Turkish Alevi associations declare support for Erdoğan’s rival in presidential race

An umbrella organization of some 900 Alevi groups announced on Friday that it will support the joint candidate of the main opposition parties, Ekmeleddin İhsanoğlu, in Turkey’s presidential election this Sunday.
The Federation of Alevi Foundations (AVF), which represents 600 cemevi associations and 300 local Alevi community associations, made the announcement at a press conference at an İstanbul cemevi, or Alevi place of worship.
“We, as the oppressed people of this country who long for a country in which women laugh freely and decide on their own how many children they should have and where cemevis are accepted as places of worship, have decided to support Ekmeleddin İhsanoğlu,”AVF leader Cemal Canpolat said at the press conference.
He said the main reason why the AVF decided to support İhsanoğlu was that he respected the principle of secularism and modernization reforms carried out by Kemal Atatürk, the founder of the Turkish Republic.
“The president of this country should be a person who does not discriminate among his own people and who does not pursue sectarianism,” said Canpolat.
A press statement distributed at the conference stated that Turkey was passing through a turbulent time and complained of a “blind mentality” that incites hostilities among different segments of the society and “feeds on a rhetoric of hatred.” It praised İhsanoğlu for having “peaceful rhetoric,” promoting tolerance and heeding demands of Alevis and other groups in the society.
İhsanoğlu, the former secretary-general of the 56-nation Organization of Islamic Conference (OIC), is the joint candidate of five opposition parties, including the main opposition Republican People’s Party (CHP) and the Nationalist Movement Party (MHP). İhsanoğlu is the main contender of Prime Minister Recep Tayyip Erdoğan, who is also a candidate for his Justice and Development Party (AK Party), even though Erdoğan is widely expected to win the race despite his rhetoric that his critics say is polarizing the society and fueling sectarian rifts.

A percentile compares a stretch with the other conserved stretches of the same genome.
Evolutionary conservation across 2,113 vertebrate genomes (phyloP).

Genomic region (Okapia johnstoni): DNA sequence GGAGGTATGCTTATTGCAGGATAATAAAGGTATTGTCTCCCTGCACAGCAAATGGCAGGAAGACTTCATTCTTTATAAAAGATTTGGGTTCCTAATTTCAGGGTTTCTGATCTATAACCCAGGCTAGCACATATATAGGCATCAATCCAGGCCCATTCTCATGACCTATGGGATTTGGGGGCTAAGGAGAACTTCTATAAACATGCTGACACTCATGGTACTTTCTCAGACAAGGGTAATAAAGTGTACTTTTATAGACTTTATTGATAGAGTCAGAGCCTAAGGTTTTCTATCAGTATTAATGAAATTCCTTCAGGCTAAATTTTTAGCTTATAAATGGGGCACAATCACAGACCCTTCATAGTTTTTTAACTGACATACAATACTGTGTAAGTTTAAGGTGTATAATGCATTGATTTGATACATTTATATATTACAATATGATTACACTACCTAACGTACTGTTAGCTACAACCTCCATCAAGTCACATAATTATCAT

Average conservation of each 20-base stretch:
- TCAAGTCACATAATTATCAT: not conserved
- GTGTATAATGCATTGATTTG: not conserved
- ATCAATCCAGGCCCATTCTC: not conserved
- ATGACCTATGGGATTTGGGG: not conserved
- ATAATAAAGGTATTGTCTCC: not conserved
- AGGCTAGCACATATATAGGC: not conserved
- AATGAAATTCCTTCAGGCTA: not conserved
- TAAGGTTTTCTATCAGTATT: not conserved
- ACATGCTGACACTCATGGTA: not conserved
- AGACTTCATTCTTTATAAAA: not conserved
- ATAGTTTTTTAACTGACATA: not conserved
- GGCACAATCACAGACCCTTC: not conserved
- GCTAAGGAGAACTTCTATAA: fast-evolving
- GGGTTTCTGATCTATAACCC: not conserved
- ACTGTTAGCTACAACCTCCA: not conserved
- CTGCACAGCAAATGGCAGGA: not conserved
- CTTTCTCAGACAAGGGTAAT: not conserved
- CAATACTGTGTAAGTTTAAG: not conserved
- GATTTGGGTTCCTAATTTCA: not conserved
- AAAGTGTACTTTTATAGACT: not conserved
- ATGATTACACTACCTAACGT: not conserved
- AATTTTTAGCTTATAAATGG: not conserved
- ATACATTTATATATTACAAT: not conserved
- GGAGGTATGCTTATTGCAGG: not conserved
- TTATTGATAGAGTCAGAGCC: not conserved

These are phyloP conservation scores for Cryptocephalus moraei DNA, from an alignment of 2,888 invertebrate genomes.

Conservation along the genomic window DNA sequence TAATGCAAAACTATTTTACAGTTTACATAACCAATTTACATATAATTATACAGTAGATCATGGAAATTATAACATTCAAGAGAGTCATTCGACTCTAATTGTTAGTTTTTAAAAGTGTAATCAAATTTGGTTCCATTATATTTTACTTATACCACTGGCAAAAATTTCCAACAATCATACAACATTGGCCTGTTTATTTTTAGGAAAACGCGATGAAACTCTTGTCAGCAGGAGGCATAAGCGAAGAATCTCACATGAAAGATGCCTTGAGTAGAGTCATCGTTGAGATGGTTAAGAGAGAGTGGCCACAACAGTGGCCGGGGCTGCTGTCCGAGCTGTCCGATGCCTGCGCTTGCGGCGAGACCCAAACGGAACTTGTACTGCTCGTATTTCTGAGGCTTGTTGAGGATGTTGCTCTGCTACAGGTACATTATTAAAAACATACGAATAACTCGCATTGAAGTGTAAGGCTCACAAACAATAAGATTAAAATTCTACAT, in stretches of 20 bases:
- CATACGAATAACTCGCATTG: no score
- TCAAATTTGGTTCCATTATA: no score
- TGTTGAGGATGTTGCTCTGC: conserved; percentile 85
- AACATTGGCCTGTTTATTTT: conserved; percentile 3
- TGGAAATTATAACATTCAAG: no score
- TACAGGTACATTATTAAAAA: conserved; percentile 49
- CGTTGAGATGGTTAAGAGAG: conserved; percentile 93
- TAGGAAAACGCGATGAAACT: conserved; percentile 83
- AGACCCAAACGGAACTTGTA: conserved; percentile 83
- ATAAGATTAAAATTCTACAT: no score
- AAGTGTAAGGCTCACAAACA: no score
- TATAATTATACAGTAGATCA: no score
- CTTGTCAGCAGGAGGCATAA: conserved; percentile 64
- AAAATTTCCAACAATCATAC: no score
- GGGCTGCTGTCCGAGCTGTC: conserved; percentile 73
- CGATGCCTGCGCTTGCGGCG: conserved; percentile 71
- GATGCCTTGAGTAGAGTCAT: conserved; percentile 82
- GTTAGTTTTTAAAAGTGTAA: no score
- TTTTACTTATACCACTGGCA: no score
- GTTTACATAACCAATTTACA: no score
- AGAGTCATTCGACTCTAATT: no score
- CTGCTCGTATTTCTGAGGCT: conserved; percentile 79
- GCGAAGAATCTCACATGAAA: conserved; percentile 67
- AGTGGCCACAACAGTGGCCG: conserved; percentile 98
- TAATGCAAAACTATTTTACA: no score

The third candidate standing in the election is Selahattin Demirtaş of the pro-Kurdish Peoples’ Democratic Party (HDP).
If no candidate gets more than 50 percent of the votes, a second round will be held between the two candidates that get the most votes on Aug. 24.
A main Alevi group, the Alevi-Bektashi Federation, has also announced support for İhsanoğlu in the upcoming election. The group, which represents nearly 200 associations and 150,000 members, called on Alevis in an announcement on Aug. 4 to go to the ballot boxes on Aug. 10 and “not to cast a single vote for Erdoğan,” accusing him of pursuing “sectarian and separatist policies.”


About yavuzbaydar

Yavuz Baydar has been an award-winning Turkish journalist, whose professional activity spans nearly four decades. In December 2013, Baydar co-founded the independent media platform, P24, Punto24, to monitor the media sector of Turkey, as well as organizing surveys, and training workshops. Baydar wrote opinion columns, in Turkish, liberal daily Ozgur Dusunce and news site Haberdar, and in English, daily Today's Zaman, on domestic and foreign policy issues related to Turkey, and media matters, until all had to cease publications due to growing political oppression. Currently, he writes regular chronicles for Die Süddeutsche Zeitung, and opinion columns for the Arab Weekly, as well as analysis for Index on Censorship. Baydar blogs with the Huffington Post, sharing his his analysis and views on Turkish politics, the Middle East, Balkans, Europe, U.S-Turkish relations, human rights, free speech, press freedom, history, etc. His opinion articles appeared at the New York Times, the Guardian, El Pais, Svenska Dagbladet, and Al Jazeera English online. Turkey’s first news ombudsman, beginning at Milliyet daily in 1999, Baydar worked in the same role as reader representative until 2014. His work included reader complaints with content, and commentary on media ethics. Working in a tough professional climate had its costs: he was twice forced to leave his job, after his self-critical columns on journalistic flaws and fabricated news stories. Baydar worked as producer and news presenter in Swedish Radio &TV Corp. (SR) Stockholm, Sweden between 1979-1991; as correspondent for Scandinavia and Baltics for Turkish daily Cumhuriyet between 1980-1992, and the BBC World Service, in early 1990's. Returning to Turkey in 1994, he worked as reporter and ediytor for various outlets in print, as well as hosting debate porogrammes in public and private TV channels. Baydar studied informatics, cybernetics and, later, had his journalism ediucatiob in the University of Stockholm. Baydar served as president of the U.S. based International Organizaton of News Ombudsmen (ONO) in 2003. He was a Knight-Wallace Fellow at University of Michigan in 2004. Baydar was given the Special Award of the European Press Prize (EPP), for 'excellence in journalism', along with the Guardian and Der Spiegel in 2014. He won the Umbria Journalism Award in March 2014 and Caravella/Mare Nostrum Prize in 2015; both in Italy. Baydar completed an extensive research on self-censorship, corruption in media, and growing threats over journalism in Turkey as a Shorenstein Fellow at the Kennedy School of Government at Harvard.
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